Public Health Post: When we talk about a “food system,” what are its components?
Dr. Yeeli Mui: A food system is the infrastructure, people, and policies that enable food to get from the farm to the plate and beyond. This includes all activities from food production and food processing, to food acquisition, preparation, consumption, and the management of food-related waste.
How was our food system disrupted by the Covid-19 pandemic?
First and foremost, food system workers were pushed to the front lines to provide essential services. This included farmers and producers, grocery store workers, those working in food processing facilities, and emergency staff and volunteers at food pantries. Their health and wellbeing was put at risk when they had to navigate crowded transportation conditions, only to arrive in workplaces that were not properly set up for physical distancing and good hygiene.
We also saw severe supply chain disruptions, especially in the meat and dairy industry. When thousands of workers contracted Covid-19, meat packing plants were forced to close. And when restaurants and other retailers shut down across the country, farmers literally poured millions of pounds of milk down the drain.
On the consumer end, the pandemic affected food security for millions of Americans. More than half of adults in urban areas and about 40% of adults in rural areas experienced food insecurity. Rates were higher among lower-income households, households with children, and communities of color.
How did the pandemic change the way we think about and understand the root drivers of food inequities?
The pandemic has really forced us to think about why we have the food inequities we see today. To answer that question, we have to take a much closer look at the root causes: the social, spatial, and structural determinants driving food disparities, such as how resources have been placed in different neighborhoods.
In this new thinking, it’s critical we move away from talking about food deserts. “Food desert” comes from a very deficit-based perspective and ignores America’s legacy of redlining, segregation, and structural racism that’s shaped the food environments we see today.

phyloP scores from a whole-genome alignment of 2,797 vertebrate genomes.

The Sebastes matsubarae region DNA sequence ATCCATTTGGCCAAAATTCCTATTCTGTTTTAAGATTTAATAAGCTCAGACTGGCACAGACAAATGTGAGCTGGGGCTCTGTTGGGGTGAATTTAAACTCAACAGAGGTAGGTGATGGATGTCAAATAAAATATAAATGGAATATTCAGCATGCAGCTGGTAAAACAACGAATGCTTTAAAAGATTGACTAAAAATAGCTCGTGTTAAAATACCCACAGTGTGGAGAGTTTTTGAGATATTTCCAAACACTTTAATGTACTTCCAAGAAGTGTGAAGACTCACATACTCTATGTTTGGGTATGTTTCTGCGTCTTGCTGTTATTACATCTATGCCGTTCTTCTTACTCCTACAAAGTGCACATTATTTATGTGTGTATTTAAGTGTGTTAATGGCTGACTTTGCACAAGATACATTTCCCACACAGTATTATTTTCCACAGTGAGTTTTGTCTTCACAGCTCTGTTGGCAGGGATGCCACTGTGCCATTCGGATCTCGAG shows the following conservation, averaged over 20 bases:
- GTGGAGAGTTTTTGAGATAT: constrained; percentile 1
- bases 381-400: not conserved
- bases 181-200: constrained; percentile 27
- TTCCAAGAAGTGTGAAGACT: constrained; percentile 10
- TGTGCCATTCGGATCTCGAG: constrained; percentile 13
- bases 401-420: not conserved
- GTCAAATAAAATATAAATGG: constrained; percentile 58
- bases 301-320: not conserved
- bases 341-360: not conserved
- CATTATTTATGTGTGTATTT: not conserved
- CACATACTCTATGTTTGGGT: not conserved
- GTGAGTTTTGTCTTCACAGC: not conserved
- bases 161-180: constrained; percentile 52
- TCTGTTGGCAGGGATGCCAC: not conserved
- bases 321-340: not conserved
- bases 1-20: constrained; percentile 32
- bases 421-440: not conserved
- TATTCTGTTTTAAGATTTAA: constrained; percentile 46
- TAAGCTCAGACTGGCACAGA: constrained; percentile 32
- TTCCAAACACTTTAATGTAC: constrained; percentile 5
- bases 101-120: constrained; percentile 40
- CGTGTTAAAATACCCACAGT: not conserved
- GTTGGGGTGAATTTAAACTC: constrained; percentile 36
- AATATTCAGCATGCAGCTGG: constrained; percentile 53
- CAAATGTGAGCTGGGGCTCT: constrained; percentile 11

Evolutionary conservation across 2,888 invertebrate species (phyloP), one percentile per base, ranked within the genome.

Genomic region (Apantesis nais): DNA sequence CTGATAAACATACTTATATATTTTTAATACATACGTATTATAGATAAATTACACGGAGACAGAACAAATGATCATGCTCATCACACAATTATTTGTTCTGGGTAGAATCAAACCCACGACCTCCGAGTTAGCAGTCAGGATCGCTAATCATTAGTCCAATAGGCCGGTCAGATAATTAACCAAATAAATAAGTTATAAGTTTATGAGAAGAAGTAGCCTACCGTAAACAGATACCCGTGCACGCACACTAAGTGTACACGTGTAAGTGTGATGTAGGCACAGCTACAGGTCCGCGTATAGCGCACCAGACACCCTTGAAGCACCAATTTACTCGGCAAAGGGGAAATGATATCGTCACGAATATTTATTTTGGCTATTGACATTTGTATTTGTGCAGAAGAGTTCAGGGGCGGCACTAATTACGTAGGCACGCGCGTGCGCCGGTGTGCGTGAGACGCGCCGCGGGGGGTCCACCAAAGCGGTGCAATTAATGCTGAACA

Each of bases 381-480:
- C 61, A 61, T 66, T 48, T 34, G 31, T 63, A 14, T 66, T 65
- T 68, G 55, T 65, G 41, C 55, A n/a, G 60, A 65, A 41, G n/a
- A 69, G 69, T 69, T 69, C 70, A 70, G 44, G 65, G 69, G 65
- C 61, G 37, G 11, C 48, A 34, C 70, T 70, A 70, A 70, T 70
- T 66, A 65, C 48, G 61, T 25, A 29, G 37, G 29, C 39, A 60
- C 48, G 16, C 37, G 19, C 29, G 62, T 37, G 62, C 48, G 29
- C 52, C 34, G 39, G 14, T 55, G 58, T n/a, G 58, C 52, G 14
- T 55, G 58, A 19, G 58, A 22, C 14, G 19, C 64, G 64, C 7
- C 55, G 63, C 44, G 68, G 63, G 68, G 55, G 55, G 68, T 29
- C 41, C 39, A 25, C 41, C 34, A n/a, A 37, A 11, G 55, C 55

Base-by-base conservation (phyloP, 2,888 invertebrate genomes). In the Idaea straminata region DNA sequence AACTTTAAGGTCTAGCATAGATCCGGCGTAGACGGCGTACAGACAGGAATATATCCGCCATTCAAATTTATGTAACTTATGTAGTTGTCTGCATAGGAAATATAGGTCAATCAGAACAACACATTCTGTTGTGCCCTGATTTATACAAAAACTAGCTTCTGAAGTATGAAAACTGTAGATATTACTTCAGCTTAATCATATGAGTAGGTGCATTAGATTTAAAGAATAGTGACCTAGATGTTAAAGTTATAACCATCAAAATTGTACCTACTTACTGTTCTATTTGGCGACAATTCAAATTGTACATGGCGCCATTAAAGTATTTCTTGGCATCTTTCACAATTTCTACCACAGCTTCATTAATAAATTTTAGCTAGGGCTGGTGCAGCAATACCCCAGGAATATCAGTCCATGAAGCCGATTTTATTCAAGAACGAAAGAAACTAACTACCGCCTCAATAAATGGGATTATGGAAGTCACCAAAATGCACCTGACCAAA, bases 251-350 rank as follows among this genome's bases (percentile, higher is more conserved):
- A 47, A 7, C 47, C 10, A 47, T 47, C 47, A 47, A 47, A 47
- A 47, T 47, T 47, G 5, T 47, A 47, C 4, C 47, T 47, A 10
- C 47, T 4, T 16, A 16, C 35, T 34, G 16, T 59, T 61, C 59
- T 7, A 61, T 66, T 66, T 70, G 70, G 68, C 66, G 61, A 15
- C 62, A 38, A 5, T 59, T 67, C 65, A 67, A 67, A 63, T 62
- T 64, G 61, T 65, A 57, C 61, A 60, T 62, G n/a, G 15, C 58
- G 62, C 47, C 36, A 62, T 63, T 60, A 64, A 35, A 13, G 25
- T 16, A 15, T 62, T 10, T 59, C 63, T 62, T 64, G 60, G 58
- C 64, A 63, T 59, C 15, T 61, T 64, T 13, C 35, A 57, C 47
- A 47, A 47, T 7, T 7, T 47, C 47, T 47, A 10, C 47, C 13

An alternative and emerging framing is around food justice and food apartheid. These framings force us to pay attention to the historical and sociopolitical context that’s resulted in the differences in food systems we see today for Black and Brown communities compared to white communities.
Are there any communities that stand out for their ability to address gaps in food access when the pandemic hit?
One example is the City of Buffalo, which brought together a coalition of nearly eighty individuals and organizations called Seeding Resilience. This group of growers, emergency food providers, bicycle couriers, food justice advocates, researchers and others, rapidly developed a three-pronged strategy to respond to Covid. Their strategy included rapidly redistributing food to neighborhoods in need, creating opportunities for front and backyard growing, and increasing employment opportunities.
We also saw food policy councils arise in cities across the country, which organized people from all sectors to respond to their community’s needs. For example, the Rhode Island Food Policy Council called on the Governor to designate grocery clerks and stockers, fast food workers, food hub workers, and school meal preparers, as Tier 2 emergency workers, which would then provide them with access to free childcare.
What food-related policies emerged during the pandemic (city, state, and/or federal) that should be sustained as we move into a “new normal”?
At the federal level, the government more than doubled its spending on food aid. SNAP went from $4.5 billion before the pandemic to $10.4 billion in May 2021. The latest report by the USDA found that this extra spending helped Americans overall – the food insecurity rate in 2020 was comparable to the rate in 2019. But even though this food aid helped, food insecurity increased for Black households, households with children, and households in the South.
At the local level, cities were forced to rethink the use of space and its importance for physical and mental wellbeing. Going forward into a “new normal,” I hope decision-makers will prioritize creating health-promoting spaces for all people. This includes making transportation to essential destinations less auto-dependent and providing land and space for people to grow their own food.
Dr. Mui will be a part of the upcoming virtual Public Health Conversation, The Next Normal: Food and Health, on Thursday, Oct. 14, at 4:30 p.m. Register here to participate.
Photo provided by Yeeli Mui